Batman Mountain

By Linda Tancs

Sometimes called “Batman Mountain,” Vestrahorn is one of Iceland’s most striking mountains. Located on the Stokksnes peninsula in the southeast near Höfn (a go-to destination for Northern Lights viewing), it peaks at 1,450 feet and meets a black sand beach below. It’s a prized locale for landscape photographers. The vistas demand a wide-angle lens; use a tripod to minimize shake from the often windy conditions.

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To limit the spread of COVID-19, attractions may be closed or have partial closures. Please keep those affected by the virus in your thoughts and be sure to follow the safety practices advocated by the Centers for Disease Control. Stay safe, and be well.

Wisconsin’s Ice Age

By Linda Tancs

One of only a handful of National Scenic Trails, Wisconsin’s Ice Age Trail is a historical monument to a glacial retreat over 12,000 years ago. Located entirely within the state, the 1,200-mile route traverses private land, city parks, state parks, county forests and national forest. It supports hiking, backpacking, biking, snowshoeing and cross-country skiing, among other things. You’ll find a variety of accommodation to relax and recharge on or near the trail, like inns, cabins and cottages.

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To limit the spread of COVID-19, attractions may be closed or have partial closures. Please keep those affected by the virus in your thoughts and be sure to follow the safety practices advocated by the Centers for Disease Control. Stay safe, and be well.

Australia’s Aurora

By Linda Tancs

So much attention is directed at the Northern Lights (aurora borealis) that it’s easy to forget about the Southern Lights, the Southern Hemisphere’s own light show. Known as aurora australis, this celestial ballet is best viewed from southernmost points like Tasmania. Unlike its northern counterpart, you can see it year round although the longer nights of winter present the best potential. A Tasmanian hotspot is Cape Bruny Lighthouse, the country’s second oldest and longest continually staffed extant lighthouse. Get ready for a colorful show of red, green, yellow, blue and purple.

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To limit the spread of COVID-19, attractions may be closed or have partial closures. Please keep those affected by the virus in your thoughts and be sure to follow the safety practices advocated by the Centers for Disease Control. Stay safe, and be well.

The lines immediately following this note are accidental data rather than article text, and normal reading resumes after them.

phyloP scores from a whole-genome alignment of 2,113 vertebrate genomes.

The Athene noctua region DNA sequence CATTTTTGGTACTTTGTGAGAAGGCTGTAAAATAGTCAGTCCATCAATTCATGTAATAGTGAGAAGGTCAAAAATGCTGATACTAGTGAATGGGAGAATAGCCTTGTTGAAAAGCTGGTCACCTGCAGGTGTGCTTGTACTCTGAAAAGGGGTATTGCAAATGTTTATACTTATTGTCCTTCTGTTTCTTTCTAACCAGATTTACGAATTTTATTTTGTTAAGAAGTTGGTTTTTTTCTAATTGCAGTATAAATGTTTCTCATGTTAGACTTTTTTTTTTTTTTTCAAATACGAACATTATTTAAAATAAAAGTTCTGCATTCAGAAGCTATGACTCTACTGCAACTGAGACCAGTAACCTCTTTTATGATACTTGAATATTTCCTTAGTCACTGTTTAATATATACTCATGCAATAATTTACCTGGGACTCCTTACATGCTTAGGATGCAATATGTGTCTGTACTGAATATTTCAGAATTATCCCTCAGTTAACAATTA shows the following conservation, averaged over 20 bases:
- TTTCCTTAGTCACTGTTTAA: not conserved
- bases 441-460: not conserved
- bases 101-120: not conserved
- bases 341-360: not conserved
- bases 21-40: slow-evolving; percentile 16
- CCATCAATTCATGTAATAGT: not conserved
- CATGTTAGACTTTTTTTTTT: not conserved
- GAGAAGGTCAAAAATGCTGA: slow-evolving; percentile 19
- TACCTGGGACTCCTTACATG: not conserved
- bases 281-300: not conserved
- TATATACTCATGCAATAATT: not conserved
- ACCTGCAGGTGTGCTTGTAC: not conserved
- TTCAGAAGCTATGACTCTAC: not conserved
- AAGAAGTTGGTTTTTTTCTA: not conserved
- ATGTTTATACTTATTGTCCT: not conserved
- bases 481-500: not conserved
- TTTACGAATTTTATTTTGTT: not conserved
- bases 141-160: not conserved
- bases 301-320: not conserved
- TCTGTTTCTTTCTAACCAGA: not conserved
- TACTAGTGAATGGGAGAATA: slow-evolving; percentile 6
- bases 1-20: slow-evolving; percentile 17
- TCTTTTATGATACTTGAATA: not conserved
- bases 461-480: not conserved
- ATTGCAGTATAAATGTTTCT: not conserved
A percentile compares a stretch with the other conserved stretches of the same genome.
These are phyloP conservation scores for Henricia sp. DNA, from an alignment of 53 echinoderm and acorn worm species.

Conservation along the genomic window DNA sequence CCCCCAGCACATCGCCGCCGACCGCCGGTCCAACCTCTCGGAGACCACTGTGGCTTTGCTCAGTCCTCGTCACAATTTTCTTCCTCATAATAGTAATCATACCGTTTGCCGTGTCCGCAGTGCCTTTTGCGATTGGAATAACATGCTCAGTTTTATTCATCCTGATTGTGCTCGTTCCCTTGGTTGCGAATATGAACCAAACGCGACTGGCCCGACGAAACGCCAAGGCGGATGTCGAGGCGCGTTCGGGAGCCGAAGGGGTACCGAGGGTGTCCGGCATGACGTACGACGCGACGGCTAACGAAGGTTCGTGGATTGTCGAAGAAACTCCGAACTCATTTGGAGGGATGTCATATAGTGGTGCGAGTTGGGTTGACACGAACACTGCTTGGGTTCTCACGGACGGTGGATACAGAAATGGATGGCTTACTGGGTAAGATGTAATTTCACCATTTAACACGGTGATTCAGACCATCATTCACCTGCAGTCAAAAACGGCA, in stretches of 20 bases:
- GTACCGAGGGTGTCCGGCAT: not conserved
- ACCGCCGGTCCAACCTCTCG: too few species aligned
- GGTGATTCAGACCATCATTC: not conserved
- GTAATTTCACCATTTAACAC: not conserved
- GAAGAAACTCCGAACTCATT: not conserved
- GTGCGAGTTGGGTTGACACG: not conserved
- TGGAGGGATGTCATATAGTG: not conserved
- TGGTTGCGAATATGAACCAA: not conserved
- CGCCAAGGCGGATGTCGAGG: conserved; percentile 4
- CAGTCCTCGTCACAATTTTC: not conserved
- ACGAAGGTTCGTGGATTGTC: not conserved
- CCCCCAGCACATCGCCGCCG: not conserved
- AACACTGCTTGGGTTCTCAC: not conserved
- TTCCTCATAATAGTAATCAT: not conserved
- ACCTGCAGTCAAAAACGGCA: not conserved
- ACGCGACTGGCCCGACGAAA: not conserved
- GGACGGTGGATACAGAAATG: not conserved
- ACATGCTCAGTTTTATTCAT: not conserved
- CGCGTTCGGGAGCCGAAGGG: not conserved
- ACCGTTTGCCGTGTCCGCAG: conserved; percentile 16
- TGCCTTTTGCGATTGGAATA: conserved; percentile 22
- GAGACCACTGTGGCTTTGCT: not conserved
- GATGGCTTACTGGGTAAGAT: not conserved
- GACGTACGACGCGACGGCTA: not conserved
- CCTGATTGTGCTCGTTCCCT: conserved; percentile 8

A New Year in Vietnam

By Linda Tancs

The Vietnamese lunar New Year, also known as Tet Festival, is the most important festival of the year in Vietnam. Its name, Tet, is an abbreviation for Tet Nguyen Dan, and it commences tomorrow with the Year of the Cow. Although many tourist spots will be closed for the holiday, it’s still a good time to visit to soak in celebrations with parades, fireworks and dancing. The streets are vibrantly decorated, particularly with striking floral displays. February also offers great weather. You’ll find some of the biggest displays and store openings in cities like Hanoi, Hoi An and Ho Chi Minh City.

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To limit the spread of COVID-19, attractions may be closed or have partial closures. Please keep those affected by the virus in your thoughts and be sure to follow the safety practices advocated by the Centers for Disease Control. Stay safe, and be well.

A Rear View in Samoa

By Linda Tancs

You’ve heard the expression “location, location, location.” Well, imagine a backyard view that includes a spectacular waterfall. That’s the prize for one lucky homeowner in Samoa who gets to boast of stunning views of Sopoaga Falls. As the lookout is on private property, there’s a small admission fee to view one of the island nation’s most prized natural resources. Along the way you’ll be enchanted by a lush garden landscape and a coconut husking demonstration.

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To limit the spread of COVID-19, attractions may be closed or have partial closures. Please keep those affected by the virus in your thoughts and be sure to follow the safety practices advocated by the Centers for Disease Control. Stay safe, and be well.